A Very Brief Consideration of Monument Management at Giant Sequoia and San Juan Islands National Monuments
Visitors to the Giant Sequoia National Monument in California may notice the roadside signs indicating transitions from national forest to national monument to national forest (again) and then to national park as they wind up the mountain roads through U.S. Forest Service- and National Park Service-managed lands.
Here, Sequoia National Forest and the Giant Sequoia National Monument itself are managed by the U.S. Forest Service, while Sequoia and Kings Canyon National Parks are managed by the National Park Service. A visit to any of the following links will give you a better idea of management objectives, visitor resources, and area history. Page eight of this PDF has a great map that provides an overview of the connections between these public lands.
Visitors to the San Juan Islands National Monument may also wonder about the mix of Bureau of Land Management and National Park Service-managed lands as they consider area maps and potential travel routes to this year-old national monument, which is located between Washington and Canada’s Vancouver Island.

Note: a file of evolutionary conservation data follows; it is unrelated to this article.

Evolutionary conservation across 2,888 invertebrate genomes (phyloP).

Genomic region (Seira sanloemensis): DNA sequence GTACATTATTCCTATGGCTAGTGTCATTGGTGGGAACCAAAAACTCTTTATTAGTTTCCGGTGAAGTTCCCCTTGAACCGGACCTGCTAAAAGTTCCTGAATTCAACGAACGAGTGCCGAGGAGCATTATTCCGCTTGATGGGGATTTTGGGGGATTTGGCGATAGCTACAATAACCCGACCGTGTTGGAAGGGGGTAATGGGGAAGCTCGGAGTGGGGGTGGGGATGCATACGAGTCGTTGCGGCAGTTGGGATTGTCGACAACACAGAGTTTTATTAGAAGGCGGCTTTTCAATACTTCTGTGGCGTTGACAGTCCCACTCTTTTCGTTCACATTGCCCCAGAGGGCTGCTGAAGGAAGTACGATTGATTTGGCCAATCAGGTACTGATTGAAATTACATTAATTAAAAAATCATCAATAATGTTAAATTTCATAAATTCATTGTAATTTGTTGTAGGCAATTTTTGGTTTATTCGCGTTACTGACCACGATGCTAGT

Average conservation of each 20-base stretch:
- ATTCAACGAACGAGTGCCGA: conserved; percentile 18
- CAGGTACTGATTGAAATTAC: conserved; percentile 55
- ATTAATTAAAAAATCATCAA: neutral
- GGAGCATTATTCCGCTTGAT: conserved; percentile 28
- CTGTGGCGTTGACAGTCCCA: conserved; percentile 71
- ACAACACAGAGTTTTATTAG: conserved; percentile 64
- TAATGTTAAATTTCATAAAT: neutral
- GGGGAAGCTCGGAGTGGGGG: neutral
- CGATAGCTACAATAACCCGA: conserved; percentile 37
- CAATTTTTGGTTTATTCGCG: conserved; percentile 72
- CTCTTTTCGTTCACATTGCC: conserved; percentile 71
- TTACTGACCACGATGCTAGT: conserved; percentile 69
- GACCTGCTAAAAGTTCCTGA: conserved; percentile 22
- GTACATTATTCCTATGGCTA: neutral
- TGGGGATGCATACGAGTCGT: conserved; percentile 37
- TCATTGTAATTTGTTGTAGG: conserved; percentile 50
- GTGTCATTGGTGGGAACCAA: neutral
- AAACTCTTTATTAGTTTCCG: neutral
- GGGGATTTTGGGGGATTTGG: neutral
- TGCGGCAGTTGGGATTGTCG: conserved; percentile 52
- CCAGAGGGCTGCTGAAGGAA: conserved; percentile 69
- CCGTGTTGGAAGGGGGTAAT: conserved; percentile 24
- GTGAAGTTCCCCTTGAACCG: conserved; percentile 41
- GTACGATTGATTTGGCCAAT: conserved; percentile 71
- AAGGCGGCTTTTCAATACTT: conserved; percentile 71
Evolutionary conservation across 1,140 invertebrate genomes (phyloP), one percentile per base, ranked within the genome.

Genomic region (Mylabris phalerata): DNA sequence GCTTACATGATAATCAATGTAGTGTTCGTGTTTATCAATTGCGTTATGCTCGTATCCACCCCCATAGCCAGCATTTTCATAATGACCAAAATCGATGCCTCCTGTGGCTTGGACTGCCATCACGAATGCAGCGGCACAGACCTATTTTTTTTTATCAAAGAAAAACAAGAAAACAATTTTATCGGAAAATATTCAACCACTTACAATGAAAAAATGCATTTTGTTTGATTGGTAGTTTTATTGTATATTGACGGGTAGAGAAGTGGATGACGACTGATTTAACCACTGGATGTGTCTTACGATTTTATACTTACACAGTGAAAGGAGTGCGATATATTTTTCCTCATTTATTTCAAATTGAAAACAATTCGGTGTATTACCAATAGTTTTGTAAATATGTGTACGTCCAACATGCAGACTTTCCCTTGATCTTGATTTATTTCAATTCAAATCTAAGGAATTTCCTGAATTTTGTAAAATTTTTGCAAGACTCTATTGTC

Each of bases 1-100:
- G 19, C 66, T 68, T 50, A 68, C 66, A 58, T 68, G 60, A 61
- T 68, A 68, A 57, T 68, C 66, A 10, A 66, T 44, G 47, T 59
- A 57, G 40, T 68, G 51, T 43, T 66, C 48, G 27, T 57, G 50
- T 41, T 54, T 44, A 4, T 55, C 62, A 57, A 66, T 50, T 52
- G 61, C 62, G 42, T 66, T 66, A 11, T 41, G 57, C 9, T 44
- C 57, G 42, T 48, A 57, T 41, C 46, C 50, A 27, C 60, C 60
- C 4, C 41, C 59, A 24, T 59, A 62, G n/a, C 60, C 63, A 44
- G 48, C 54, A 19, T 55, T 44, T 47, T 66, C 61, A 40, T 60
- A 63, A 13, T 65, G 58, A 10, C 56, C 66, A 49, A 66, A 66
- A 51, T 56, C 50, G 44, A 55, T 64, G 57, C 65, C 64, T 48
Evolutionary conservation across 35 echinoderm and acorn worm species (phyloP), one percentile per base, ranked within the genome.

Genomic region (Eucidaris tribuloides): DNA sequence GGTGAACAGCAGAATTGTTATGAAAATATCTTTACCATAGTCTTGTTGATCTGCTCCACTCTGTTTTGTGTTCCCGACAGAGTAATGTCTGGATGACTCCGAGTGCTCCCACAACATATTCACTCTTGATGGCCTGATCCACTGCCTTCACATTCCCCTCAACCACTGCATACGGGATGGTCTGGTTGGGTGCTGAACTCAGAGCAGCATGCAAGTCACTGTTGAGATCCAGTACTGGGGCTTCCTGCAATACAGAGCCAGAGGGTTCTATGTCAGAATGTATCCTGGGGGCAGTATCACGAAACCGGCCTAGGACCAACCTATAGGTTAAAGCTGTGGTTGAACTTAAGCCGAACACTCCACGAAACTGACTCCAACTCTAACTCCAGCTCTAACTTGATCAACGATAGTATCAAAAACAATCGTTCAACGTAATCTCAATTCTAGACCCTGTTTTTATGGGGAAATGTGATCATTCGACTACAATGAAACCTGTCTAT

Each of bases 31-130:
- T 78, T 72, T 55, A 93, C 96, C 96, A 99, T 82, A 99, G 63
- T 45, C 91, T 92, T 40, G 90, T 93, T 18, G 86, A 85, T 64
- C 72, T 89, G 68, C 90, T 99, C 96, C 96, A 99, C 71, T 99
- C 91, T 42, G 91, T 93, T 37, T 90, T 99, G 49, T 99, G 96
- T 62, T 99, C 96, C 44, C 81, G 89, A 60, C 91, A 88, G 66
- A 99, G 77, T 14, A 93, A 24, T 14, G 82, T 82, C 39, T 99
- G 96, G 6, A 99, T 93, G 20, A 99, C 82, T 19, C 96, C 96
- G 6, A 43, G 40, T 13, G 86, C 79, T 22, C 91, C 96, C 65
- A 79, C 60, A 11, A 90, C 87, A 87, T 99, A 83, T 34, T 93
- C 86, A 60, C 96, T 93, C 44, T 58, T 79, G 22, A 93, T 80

The monument itself—San Juan Islands National Monument—is managed by the Bureau of Land Management, while San Juan Island National Historical Park is managed by the National Park Service.
San Juan Islands National Monument represents a truly diverse collection of environments and features. Among other locations, monument access and features can be found on Blind Island, Chuckanut Rock, and at San Juan Island’s Cattle Point, along with numerous unnamed small islands, rocks, and pinnacles. Visitors can see woodlands, wetlands, grasslands, and beaches, some accessible by ferry, some on foot, and others only by boat.
Detailed maps furnished by the BLM, NPS, and park-partner organizations describe the mix of features and lands and can provide a bit of perspective on how these agencies work together in this area.
Naturally, there’s a lot to look at and a lot to discover in both of these national monuments. Giant sequoias, for example, may grow to be nearly 300 feet tall, but ask a ranger to show you the seed that gets these great trees started (You’ll be surprised!). Otters play along the shore and in the waters of the San Juan Islands, but if you do see one, you may be surprised to learn that it is very likely a river otter, rather than a sea otter (See this helpful NPS discussion for more).